Located in the Polynesian Kingdom of Tonga, this ancient stone trilithon is found on the main island of Tongatapu.
It is made of three slabs of limestone weighing approximately 40 tonne each and arranged into a gate formation through the use of a mortised joint cut out of the rock.
Legend has it that over a thousand years ago, Maui, the Polynesian folk hero and trickster, was responsible for transporting the giant slabs of rock across the Pacific from Wallis Island, 1000 km away.
Fitting then, that the name Haʻamonga ʻa Maui translates to: Maui’s burden.
Other theories have the 11th King of Tonga ( or Tui Tonga) Tu’itatui ordering its construction approximately 800 years ago. This theory is supported by an enormous vertical slab of rock near the gate called the Esi Makafakinanga. Historians believed this was a throne or backrest for the King that allowed him to oversee construction of the trilithon whilst also protecting him from pesky assassination attempts. Specifically the kind that sneak up from behind.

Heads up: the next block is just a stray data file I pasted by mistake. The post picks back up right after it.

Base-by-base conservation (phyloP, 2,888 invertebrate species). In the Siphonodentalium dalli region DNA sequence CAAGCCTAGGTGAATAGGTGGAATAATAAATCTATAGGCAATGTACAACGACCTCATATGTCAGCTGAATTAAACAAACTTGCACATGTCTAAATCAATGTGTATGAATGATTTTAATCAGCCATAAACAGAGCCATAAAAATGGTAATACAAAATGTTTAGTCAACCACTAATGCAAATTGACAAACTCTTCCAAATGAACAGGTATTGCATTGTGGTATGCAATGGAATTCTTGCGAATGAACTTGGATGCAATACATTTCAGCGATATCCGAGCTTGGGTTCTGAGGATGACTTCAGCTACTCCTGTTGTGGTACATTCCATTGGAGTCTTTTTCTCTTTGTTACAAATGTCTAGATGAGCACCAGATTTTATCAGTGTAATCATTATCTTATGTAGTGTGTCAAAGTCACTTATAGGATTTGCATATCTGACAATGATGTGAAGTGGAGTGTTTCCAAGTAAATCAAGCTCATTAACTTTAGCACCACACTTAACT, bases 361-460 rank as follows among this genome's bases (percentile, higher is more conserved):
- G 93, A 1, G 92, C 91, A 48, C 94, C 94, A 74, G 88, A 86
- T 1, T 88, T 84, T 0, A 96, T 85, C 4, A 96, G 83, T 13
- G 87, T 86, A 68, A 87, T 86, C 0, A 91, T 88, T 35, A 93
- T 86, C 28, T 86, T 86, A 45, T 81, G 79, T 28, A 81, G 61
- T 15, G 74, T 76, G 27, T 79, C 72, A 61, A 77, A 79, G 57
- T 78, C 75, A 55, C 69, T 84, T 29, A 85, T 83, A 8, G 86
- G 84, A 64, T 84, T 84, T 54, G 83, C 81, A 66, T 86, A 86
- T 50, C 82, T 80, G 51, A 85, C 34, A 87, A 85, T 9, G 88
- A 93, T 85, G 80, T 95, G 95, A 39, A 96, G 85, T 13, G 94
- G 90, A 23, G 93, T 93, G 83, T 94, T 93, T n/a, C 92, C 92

Meanwhile, the specifics of how and why these weightly slabs were hauled and maneuvered into position remain a mystery.
It is speculated that the 3 slabs may have been a monument to brotherhood with each pillar symbolising each of Tu’itatui’s two sons and the slab above representing their unifying bond. However, other researchers and historians have argued it may have been the gateway to a long since destroyed palace especially given its proximity to ancient tombs. Others have theorised that, as with Stonehenge, it is an astrological tool used by islanders to predicting events like solstices and equinoxes.
A quick and worthwhile trip from the capital Nuku’alofa, the Ha’amonga ‘a Maui is a source of national pride for the Tongan people and is even featured on the label of its local beer, Maka.